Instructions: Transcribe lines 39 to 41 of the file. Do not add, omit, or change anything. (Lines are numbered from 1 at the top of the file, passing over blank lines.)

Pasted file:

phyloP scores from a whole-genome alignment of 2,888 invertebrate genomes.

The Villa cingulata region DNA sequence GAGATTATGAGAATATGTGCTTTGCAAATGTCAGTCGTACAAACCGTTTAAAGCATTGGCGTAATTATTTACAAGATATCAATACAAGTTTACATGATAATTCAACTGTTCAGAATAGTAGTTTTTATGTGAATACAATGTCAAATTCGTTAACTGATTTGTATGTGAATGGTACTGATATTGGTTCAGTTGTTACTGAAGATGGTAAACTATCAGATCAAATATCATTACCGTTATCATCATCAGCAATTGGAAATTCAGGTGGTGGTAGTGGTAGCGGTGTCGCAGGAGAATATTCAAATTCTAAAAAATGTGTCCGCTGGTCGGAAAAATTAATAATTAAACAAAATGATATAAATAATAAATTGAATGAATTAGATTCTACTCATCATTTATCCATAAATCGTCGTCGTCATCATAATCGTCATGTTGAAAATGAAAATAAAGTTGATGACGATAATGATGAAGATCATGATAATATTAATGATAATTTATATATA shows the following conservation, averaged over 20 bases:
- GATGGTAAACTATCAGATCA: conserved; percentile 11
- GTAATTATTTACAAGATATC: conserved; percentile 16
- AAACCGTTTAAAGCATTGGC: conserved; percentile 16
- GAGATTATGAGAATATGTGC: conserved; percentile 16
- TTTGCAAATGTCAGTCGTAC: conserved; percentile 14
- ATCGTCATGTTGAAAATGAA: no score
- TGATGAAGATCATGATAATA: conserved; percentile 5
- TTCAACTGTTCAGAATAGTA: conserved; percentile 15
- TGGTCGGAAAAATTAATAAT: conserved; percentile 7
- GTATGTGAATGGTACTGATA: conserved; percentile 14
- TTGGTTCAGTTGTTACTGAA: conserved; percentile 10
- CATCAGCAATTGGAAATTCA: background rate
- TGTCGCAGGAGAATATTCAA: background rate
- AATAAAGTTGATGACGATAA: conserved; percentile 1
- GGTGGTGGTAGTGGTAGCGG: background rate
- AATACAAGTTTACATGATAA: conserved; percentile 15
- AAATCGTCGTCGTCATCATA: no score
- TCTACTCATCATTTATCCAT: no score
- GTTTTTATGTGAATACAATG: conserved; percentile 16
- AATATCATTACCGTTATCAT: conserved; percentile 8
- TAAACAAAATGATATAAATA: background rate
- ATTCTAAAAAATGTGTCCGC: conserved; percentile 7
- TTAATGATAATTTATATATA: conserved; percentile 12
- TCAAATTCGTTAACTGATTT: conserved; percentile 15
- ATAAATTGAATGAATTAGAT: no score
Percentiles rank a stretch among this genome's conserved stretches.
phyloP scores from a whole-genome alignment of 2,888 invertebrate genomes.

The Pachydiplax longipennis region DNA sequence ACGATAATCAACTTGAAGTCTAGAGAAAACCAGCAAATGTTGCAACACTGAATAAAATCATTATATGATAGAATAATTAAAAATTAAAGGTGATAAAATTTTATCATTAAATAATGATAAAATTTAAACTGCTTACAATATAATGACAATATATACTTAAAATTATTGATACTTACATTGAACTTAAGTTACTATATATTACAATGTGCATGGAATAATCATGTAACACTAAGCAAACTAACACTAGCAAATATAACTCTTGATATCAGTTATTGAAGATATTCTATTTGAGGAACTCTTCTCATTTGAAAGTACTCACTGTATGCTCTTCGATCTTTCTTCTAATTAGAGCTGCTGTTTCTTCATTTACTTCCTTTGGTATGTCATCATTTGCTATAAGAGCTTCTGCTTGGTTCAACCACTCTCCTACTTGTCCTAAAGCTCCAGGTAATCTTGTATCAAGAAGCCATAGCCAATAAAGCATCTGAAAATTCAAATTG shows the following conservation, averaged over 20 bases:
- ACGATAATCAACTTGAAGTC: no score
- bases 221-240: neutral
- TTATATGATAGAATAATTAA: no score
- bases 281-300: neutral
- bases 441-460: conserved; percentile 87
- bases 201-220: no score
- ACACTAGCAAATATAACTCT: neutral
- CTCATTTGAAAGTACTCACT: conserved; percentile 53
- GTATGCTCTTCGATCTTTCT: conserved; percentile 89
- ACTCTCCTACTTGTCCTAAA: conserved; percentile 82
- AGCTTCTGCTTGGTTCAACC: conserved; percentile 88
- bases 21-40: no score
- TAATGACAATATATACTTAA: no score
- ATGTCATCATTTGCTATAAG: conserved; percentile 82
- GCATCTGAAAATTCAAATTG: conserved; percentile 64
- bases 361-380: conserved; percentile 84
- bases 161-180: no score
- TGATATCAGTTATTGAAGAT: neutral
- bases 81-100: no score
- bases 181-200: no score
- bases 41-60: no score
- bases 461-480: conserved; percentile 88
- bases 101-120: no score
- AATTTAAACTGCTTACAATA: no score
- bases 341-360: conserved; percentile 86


- GTATGCTCTTCGATCTTTCT: conserved; percentile 89
- ACTCTCCTACTTGTCCTAAA: conserved; percentile 82
- AGCTTCTGCTTGGTTCAACC: conserved; percentile 88